Philosophize like a child

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“Our society values hot takes and tweets more than sustained thought,” claims Scott Hershovitz. In his book, “Nasty, Brutish, and Short: Adventures in Philosophy with My Kids,” he suggests a different understanding of the ancient command “to change and become like little children” (Matthew 18:1). This teaching is often interpreted as adults having the faith or trust of a child, perhaps a similar innocence or playfulness.

But Hershovitz believes children are natural philosophers: “Little kids (age 3-8) often raise philosophical questions on their own. They’re puzzled by the world — and they’re trying to puzzle it out.”

As I drove my three young children to school the other day, my 9-year-old piped up from the back of the minivan: “Sometimes telling the truth is not a good idea.”

“Tell me more,” I replied.

“If someone is wearing a stupid hat and he asks you what you think about it, it’s better not to hurt his feelings.”

“But you shouldn’t lie,” interjected his 6-year-old brother. “That would be bad.”

“Why is lying bad?” I prompted.

“You could hurt someone’s feelings,” he answered.

“So, in your brother’s example, you could hurt someone’s feelings with the truth, but you could also hurt someone by lying. What should you do?”

This philosophy lesson in the carpool wasn’t scripted or planned in advance. Kids think about the world around them all the time. Adults can listen and ask follow up questions rather than impose ready-made answers. We can even encourage them to argue!

My 9-year-old switched tactics: “I don’t see how George Washington ever became president.”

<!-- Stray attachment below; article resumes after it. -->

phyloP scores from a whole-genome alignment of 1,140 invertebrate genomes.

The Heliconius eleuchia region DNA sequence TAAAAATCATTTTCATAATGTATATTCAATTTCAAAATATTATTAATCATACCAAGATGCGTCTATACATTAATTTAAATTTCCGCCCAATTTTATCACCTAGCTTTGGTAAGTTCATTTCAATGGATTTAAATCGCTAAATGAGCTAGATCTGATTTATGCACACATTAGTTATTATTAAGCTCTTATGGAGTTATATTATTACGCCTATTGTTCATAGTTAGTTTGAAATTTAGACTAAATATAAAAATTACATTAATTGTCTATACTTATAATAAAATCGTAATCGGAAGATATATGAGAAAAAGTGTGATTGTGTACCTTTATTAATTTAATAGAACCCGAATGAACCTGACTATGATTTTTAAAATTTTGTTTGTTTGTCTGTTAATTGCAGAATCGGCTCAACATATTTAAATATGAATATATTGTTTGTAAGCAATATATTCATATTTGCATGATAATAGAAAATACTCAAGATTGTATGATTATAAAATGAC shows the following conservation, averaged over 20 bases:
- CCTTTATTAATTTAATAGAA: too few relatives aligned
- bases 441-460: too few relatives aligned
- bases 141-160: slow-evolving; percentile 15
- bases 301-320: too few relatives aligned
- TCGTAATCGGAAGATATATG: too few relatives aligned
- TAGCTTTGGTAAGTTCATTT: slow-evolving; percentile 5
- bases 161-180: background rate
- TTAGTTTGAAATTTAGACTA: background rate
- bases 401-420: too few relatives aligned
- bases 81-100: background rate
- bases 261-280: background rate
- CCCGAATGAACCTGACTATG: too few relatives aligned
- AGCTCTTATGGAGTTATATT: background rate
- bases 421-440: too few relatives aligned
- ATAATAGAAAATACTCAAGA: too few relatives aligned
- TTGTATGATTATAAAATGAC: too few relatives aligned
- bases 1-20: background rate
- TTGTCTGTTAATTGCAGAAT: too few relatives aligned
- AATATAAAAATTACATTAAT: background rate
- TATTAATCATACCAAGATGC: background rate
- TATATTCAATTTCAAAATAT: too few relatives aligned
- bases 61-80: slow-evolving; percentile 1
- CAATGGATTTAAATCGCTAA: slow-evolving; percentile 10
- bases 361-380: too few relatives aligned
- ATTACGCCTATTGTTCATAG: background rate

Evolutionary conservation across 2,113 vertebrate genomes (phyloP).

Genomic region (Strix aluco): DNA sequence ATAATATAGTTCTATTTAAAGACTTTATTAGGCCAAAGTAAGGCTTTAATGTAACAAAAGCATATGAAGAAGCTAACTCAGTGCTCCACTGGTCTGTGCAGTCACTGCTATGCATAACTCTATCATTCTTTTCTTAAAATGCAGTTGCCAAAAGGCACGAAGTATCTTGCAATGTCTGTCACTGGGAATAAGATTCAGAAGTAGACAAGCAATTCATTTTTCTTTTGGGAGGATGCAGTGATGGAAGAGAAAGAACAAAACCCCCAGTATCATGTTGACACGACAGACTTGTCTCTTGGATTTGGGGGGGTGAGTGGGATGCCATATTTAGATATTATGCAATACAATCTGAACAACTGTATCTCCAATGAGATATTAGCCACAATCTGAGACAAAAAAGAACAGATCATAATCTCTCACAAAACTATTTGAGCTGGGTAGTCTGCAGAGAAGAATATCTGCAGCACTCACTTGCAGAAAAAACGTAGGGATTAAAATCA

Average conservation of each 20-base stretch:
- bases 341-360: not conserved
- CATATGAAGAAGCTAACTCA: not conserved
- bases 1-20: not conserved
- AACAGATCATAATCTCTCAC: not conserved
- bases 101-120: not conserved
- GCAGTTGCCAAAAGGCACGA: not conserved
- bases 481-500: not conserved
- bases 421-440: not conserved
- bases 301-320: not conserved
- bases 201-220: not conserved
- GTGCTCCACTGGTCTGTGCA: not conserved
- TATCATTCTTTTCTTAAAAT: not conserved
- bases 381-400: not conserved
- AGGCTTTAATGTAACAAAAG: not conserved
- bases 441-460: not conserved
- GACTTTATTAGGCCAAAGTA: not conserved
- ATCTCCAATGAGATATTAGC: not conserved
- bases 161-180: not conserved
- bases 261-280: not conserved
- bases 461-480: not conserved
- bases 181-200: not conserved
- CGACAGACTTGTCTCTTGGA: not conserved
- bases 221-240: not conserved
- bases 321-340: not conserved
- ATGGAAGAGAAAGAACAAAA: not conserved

“How come?” I asked.

“My teacher said that he never told a lie.”

“So, you’re saying you have to lie to become president? Why is that?”

“Dad, sometimes people don’t want to hear the truth,” he explained.

“But you should still tell it!” the 6-year-old maintained.

This was a good argument regarding the absolute truth versus the relative nature of truth. Both boys puzzled over larger ideas through the lenses of what they’d been taught and their own experience. Rather than simply swallow one perspective, they modeled the importance of wrestling with the view from the other side.

It was time for my 4-year-old daughter to weigh in with a story about snatching a classmate’s stuffed animal and sticking it in her backpack. Not only did she take the toy home overnight, but she told her mom and me that her teacher had made it for her. (Not the most believable lie; it had a “Made in China” tag.)

When she finished recounting her story, I asked, “What did that teach you about lying?”

“Lying can make you feel bad.”

A common drive to school can turn into a fascinating inquiry into truth because children are willing to wonder and be open to other views. Hershovitz claims that philosophy is not about winning or losing an argument. Rather, quoting Bertrand Russell, philosophy has “the power of asking questions, which increase the interest of the world and show the strangeness and wonder lying just below the surface even in the commonest things of daily life.”

As we pulled into the school parking lot, my 9-year-old wrapped up our conversation by concluding, “It’s more complicated than you think when you actually think about it.”

Now, that’s the truth!


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